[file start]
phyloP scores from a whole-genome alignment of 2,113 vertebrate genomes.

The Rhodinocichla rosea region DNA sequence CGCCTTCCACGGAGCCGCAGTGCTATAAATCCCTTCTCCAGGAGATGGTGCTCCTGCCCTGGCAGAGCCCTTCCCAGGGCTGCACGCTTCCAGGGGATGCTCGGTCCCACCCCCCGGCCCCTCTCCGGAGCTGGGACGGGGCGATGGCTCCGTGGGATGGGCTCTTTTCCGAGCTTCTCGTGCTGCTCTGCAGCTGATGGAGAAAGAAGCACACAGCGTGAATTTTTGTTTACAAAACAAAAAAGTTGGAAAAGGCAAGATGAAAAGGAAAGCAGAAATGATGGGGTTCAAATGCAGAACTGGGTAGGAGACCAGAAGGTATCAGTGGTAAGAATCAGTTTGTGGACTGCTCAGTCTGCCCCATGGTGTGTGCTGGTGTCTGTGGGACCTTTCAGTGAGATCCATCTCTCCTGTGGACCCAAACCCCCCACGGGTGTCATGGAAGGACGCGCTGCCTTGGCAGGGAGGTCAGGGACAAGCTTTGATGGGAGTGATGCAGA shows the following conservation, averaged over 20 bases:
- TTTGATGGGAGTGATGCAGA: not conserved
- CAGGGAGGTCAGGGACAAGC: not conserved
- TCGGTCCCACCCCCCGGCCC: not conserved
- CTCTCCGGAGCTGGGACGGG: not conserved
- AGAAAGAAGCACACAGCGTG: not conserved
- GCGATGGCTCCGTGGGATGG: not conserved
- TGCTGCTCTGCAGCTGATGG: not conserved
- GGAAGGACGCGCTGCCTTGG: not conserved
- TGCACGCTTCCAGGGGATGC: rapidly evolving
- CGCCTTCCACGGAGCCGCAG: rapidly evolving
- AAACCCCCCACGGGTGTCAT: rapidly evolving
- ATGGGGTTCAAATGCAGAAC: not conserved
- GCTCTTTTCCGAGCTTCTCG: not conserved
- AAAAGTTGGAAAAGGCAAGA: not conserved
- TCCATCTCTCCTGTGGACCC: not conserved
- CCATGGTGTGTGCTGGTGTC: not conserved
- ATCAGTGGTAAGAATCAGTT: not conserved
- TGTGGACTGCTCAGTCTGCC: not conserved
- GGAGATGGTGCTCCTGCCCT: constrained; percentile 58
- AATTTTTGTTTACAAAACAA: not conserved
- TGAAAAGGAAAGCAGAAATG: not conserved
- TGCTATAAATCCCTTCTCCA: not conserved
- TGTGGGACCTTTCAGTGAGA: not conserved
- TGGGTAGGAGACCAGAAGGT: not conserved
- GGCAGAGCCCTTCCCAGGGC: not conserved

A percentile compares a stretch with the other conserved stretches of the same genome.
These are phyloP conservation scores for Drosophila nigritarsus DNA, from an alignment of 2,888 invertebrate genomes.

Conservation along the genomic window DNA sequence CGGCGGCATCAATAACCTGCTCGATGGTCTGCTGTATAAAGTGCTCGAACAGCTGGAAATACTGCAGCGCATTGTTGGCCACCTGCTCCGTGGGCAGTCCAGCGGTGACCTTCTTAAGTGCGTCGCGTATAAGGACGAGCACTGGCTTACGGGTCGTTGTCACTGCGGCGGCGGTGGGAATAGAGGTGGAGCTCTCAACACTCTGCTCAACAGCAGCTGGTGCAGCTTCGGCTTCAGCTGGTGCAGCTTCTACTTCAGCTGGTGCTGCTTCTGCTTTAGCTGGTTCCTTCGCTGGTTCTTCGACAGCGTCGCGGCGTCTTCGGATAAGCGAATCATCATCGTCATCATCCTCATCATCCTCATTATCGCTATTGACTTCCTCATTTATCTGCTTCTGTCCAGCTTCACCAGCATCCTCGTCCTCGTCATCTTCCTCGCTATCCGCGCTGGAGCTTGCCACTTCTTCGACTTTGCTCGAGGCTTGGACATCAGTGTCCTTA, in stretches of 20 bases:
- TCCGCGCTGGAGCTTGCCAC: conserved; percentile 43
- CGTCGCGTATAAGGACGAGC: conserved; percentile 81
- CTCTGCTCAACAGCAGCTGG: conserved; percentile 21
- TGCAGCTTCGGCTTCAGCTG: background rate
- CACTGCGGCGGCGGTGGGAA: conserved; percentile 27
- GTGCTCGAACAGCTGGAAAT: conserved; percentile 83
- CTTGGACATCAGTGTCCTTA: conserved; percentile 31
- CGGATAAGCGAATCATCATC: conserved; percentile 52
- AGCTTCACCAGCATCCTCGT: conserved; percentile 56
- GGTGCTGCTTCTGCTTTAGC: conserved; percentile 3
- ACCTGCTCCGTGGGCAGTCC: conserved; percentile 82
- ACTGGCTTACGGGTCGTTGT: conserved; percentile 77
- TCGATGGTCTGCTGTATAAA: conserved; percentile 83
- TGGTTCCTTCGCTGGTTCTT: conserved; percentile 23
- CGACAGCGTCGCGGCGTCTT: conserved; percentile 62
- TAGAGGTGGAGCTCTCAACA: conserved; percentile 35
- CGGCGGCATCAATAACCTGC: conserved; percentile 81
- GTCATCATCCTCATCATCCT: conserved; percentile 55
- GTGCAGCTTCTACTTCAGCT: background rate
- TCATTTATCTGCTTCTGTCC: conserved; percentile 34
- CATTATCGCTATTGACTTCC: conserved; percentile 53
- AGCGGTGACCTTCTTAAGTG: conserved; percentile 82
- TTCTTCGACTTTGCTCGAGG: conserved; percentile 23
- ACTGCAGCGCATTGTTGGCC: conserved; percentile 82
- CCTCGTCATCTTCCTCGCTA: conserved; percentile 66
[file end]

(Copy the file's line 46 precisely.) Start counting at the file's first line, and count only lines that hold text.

- TAGAGGTGGAGCTCTCAACA: conserved; percentile 35